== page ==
But this project is a little bit different from my previous work with the Museum of London and a little bit special. We are being given a little bit of freedom to direct and steer, to tackle problems and grasp opportunities. In our previous work with the Museum of London we were babies, it was all new, there was much hand holding and re-assurance. Now we are toddlers (!) we get the chance to take our first steps unaided, to practice our skills, grow in confidence, and to look to the future. We are not alone, help is still there but it is measured and in the background. And you know what? I can’t wait!

I want to learn more about my Roman neighbours, I want to help Bromley Museum create space in their store, and understand more about their collection. I want to help the Museum of London, provide collections that are in good condition, easy to find and research. I want to get to know my fellow volunteers share some hard work and good fun too.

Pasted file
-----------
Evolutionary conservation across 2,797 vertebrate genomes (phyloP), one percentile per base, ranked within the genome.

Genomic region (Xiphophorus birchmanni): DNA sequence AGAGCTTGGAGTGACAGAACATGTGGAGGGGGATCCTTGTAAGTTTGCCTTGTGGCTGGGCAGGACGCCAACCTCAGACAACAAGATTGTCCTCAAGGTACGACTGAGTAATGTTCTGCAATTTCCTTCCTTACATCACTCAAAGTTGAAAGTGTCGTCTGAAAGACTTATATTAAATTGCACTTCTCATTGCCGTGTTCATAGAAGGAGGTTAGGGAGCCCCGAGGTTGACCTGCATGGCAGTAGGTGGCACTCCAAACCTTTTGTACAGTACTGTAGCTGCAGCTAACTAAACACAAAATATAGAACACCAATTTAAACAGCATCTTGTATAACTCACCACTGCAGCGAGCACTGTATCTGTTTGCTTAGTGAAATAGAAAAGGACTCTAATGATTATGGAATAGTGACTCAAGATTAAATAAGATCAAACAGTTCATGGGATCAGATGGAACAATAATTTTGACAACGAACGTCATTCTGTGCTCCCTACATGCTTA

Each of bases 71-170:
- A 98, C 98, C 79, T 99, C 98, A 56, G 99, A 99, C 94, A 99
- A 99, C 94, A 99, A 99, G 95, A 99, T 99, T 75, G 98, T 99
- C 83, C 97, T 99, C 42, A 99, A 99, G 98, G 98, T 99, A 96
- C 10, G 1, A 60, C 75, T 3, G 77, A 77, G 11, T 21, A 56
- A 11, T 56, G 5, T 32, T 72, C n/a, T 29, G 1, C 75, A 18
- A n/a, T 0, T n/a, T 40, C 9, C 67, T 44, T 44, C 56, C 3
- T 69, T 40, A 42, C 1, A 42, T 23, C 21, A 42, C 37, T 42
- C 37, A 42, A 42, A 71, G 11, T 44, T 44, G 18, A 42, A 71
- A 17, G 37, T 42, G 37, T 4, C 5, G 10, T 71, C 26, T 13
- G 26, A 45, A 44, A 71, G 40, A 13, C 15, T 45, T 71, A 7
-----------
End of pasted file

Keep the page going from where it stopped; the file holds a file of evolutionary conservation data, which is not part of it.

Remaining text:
The volunteer co-ordinator at Bromley Museum is joining us on this project. He brings with him the expertise of the Orpington District Archaeology Society too. Always full of good cheer and enthusiasm, he brings with him a little surprise for use on this dreary day. An ice cream tub full of London Buses! A great start to our meeting, we have a little play with them. They are due to go into the next Bromley Museum exhibition. What a great omen for our project.

Ice cream and London buses
Ice cream and London buses

These fun little buses, all the same but all different. To me they are like the pots and flints we will be handling in future weeks. Enticing, fun, begging to be picked up and enjoyed. More importantly, their owner has cared for them and looked after them so future generations can appreciate and share them. That is what we must do. Take these boxes of Roman remains and make sure they are around for the history lovers, researchers and enthusiasts of the future.

There is work to be done and I can’t wait to get started. I will endeavour once again (sorry neglected family!) to blog each week, let you know what we have found, where we are heading. I hope you will come with me for the ride, once you open up a few boxes you never know what you might find………..

Question time?